250g (8.8 oz)

About 100 cal

250g (8.8 oz)

About 100 cal

Potatoes 320g (11.29 oz)

150 cal

320g (11.29 oz)

150 cal

320g (11.29 oz)

150 cal

320g (11.29 oz)

150 cal

Legumes 80g (2.8 oz)

64 cal

80g (2.8 oz)

64 cal

80g (2.8 oz)

64 cal

80g (2.8 oz)

64 cal

Pudding powder 20g (0.70 oz)

About 470 cal

20g (0.70 oz)

About 470 cal

20g (0.70 oz)

About 470 cal

20g (0.70 oz)

About 470 cal

Sweetened condensed skim milk 25g (0.88 oz)

83 cal

25g (0.88 oz)

83 cal

25g (0.88 oz)

83 cal

25g (0.88 oz)

83 cal

Salt 15g (0.5 oz) 15g (0.5 oz) 15g (0.5 oz) 15g (0.5 oz)
Other seasonings 3g (0.1 oz) 3g (0.1 oz) 3g (0.1 oz) 3g (0.1 oz)
Spices 1g (0.03 oz) 1g (0.03 oz) 1g (0.03 oz) 1g (0.03 oz)
Fats and bread spreads 60g (2.11 oz)

422 cal

50g (1.76 oz)

352 cal

40g (1.41 oz)

282 cal

35g (1.23 oz)

246 cal

Coffee 9g (0.32 oz) 9g (0.32 oz) 9g (0.32 oz) 9g (0.32 oz)
Sugar 40g (1.4 oz)

135 cal

35g (1.23 oz)

118 cal

30g (1.05 oz)

101 cal

30g (1.05 oz)

101 cal

Supplementary allowances 2g (0.07 oz) 2g (0.07 oz) 2g (0.07 oz) 2g (0.07 oz)
Total Maximum Ration in grams / pounds 1698 / 3.74 1654 / 3.64 1622 / 3.57 1483 / 3.26
Total Maximum Ration in Approximate Caloric Value
(Note calories are approximations due to exact foods used being unknown)

About 3600 calories


About 3450 calories


About 3300 calories


About 3000 calories

(Note under some circumstances, such as a soldier being very large, or extreme cases of long marches, the calorie intakes listed would be insufficient–but the system did work for most people under most circumstances.)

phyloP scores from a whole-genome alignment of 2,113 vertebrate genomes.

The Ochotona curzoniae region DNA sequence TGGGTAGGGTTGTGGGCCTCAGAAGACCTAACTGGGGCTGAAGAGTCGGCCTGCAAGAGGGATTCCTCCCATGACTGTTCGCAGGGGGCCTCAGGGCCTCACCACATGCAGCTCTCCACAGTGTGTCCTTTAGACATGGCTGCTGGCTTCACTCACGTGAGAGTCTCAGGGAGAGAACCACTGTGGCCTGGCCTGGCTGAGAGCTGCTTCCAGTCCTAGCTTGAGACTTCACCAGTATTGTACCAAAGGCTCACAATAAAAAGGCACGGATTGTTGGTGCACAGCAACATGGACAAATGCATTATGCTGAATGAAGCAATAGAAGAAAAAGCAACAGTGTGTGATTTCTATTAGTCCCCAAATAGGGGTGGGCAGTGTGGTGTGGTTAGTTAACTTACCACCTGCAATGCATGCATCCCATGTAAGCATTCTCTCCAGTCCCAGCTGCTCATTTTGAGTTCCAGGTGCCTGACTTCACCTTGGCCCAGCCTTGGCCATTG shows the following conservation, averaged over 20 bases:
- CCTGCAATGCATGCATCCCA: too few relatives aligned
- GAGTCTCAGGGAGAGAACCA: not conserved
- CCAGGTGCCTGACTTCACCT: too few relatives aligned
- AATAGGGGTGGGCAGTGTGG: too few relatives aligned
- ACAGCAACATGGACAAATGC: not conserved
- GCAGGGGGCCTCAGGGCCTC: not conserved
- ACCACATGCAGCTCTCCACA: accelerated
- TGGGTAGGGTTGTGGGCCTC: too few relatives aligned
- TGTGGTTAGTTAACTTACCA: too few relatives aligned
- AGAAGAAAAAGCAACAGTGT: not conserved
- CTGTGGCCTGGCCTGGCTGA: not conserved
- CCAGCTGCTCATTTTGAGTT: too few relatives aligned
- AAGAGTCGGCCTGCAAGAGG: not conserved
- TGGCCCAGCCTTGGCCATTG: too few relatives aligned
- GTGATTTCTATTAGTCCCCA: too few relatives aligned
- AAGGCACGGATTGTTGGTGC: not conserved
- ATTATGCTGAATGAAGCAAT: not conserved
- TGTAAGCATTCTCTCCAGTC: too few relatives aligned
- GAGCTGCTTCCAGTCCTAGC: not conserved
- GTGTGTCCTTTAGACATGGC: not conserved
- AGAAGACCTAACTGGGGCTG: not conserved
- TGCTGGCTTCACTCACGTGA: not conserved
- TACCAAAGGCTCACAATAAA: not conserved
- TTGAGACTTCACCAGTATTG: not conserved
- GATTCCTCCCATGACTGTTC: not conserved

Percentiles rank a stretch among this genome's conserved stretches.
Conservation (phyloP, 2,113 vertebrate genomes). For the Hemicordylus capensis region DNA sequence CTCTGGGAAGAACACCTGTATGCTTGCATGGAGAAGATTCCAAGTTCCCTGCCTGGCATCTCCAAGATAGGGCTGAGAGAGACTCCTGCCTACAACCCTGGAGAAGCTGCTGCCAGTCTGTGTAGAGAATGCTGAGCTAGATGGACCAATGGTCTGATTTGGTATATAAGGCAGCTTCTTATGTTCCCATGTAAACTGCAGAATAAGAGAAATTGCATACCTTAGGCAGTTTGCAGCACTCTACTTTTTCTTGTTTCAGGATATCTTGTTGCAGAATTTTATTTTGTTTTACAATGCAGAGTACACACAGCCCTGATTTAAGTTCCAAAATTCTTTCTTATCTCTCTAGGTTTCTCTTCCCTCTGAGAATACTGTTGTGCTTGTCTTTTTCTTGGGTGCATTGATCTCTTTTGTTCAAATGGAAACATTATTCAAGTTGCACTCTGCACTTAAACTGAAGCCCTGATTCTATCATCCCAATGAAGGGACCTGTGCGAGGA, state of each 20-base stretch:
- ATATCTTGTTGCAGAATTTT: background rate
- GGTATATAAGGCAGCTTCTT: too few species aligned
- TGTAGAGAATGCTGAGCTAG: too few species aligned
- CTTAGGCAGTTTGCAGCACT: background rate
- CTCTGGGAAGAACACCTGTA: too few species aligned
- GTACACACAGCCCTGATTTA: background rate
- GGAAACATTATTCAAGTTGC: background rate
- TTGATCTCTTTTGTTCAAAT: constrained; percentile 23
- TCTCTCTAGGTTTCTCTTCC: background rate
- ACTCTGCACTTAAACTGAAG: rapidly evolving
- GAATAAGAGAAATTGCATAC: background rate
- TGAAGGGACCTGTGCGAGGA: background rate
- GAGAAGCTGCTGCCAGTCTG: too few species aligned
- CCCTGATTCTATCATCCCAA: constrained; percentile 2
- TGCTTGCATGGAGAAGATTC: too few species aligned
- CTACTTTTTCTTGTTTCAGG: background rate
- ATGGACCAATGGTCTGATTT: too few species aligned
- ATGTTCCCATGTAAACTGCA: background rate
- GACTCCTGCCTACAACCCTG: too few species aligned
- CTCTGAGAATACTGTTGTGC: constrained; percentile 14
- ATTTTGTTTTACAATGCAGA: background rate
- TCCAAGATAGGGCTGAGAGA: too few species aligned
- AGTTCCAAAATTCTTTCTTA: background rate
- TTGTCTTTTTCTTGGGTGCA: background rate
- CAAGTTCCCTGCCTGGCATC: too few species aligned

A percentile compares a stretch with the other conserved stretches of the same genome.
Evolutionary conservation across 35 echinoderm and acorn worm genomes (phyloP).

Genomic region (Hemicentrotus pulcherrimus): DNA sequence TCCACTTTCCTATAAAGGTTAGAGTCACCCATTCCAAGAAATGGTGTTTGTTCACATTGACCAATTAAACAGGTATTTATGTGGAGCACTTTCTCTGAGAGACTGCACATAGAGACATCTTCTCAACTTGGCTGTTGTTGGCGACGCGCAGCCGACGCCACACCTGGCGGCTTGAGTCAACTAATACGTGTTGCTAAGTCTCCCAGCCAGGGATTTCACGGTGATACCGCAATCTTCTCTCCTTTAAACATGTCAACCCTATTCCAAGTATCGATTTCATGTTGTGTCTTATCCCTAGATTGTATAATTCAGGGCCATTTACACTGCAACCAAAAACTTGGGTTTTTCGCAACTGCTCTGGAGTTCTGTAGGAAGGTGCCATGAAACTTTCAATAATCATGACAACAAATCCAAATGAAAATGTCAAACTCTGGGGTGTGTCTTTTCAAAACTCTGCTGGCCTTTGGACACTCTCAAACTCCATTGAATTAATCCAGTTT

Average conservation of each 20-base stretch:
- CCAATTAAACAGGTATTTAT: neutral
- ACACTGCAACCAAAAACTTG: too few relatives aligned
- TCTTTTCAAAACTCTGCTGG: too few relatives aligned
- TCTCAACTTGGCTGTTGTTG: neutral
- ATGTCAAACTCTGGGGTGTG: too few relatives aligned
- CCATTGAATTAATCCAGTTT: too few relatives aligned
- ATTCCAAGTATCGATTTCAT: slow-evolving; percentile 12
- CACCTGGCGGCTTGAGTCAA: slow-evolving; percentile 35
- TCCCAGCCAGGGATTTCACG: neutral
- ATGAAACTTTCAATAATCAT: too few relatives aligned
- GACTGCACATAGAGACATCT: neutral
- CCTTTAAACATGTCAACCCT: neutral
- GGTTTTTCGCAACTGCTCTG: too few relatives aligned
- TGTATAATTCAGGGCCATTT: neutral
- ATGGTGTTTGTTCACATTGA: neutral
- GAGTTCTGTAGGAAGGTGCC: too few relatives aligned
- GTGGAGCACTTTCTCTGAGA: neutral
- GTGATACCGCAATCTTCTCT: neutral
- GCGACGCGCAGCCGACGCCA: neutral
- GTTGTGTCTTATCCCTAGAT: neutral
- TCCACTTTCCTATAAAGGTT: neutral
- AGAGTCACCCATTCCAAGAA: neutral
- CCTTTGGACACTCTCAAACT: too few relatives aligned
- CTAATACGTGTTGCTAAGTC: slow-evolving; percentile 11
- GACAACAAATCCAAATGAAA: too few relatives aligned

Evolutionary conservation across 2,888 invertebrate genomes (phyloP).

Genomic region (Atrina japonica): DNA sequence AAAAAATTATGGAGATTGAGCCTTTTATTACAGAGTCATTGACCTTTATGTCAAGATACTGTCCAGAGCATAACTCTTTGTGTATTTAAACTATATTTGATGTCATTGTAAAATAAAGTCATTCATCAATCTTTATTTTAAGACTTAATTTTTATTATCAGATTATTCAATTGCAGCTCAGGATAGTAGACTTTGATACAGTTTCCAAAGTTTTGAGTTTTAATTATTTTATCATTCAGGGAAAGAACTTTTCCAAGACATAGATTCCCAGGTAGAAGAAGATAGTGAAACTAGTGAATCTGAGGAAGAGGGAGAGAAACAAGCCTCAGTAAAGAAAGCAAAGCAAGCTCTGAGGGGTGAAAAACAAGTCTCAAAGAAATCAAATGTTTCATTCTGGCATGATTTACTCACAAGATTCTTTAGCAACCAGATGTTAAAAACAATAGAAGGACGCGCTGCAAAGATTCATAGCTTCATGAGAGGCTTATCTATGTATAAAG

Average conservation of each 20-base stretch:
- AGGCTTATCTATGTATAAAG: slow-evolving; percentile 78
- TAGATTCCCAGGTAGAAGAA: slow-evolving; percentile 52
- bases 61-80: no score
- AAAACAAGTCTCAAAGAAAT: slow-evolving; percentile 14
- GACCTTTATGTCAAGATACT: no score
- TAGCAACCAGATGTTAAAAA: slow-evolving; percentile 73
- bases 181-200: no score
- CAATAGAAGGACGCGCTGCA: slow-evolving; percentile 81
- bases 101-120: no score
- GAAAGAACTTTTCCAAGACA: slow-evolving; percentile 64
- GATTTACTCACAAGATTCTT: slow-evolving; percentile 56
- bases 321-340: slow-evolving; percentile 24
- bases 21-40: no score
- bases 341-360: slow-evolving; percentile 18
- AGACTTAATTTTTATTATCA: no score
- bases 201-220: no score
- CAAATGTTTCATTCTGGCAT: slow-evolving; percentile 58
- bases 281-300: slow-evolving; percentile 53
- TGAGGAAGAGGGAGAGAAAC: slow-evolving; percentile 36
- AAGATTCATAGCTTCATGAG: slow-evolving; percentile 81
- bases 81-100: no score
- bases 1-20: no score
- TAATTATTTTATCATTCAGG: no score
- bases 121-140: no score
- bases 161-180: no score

More ancient sources that list rations are, not surprisingly, not as nutritionally balanced. According to the online source Alimentarium, during the time of the early Roman Empire, each Roman soldier was allotted 2 Roman pounds (1 pound 5 oz or 657.8 grams) per day of bread, plus an unknown amount of meat, olive oil, and sour wine. Salt and the kinds of fruits that would stave off scurvy are not included in this daily ration at all. Though we should note that Roman soldiers ate fruits when available. (Romans always ate from local cuisine in addition to what they were rationed.)

The Romans would march with cows and wagons full of bacon, grain, olive oil, and sour wine as part of their baggage train. An individual soldier might carry some hard biscuits, bacon, and sour wine on his person, but most of the food was provided for the entire army at once, based to a large extent on what the local civilian economy supplied. Which was to a certain extent how all ancient and many medieval armies operated. Food supply was for the entire army, not really for soldiers as individuals. Without cooks (almost always civilians until WWI) to process the food, the army would go hungry.

The reason this was true was because of spoilage. Fresh food doesn’t usually keep for very long but live animals obviously don’t normally get eaten by bacteria due to their own immune systems (fresh milk will clearly not keep long, but if you keep the milk cows with you, you can provide fresh milk on a continual basis). Certain foods like grain or flour resist bacteria because they are dry. Dry cheeses also resist bacteria and have been used to supply some ancient and medieval armies (olive oil, while not dry, contains no water and as a result resists bacteria). Alcohol also resists bacteria and was for a long time in various forms part of the supply ration for many militaries (a ration of rum was common for colonial-era navies–a ration of whiskey was allotted to the men of the Lewis and Clark expedition).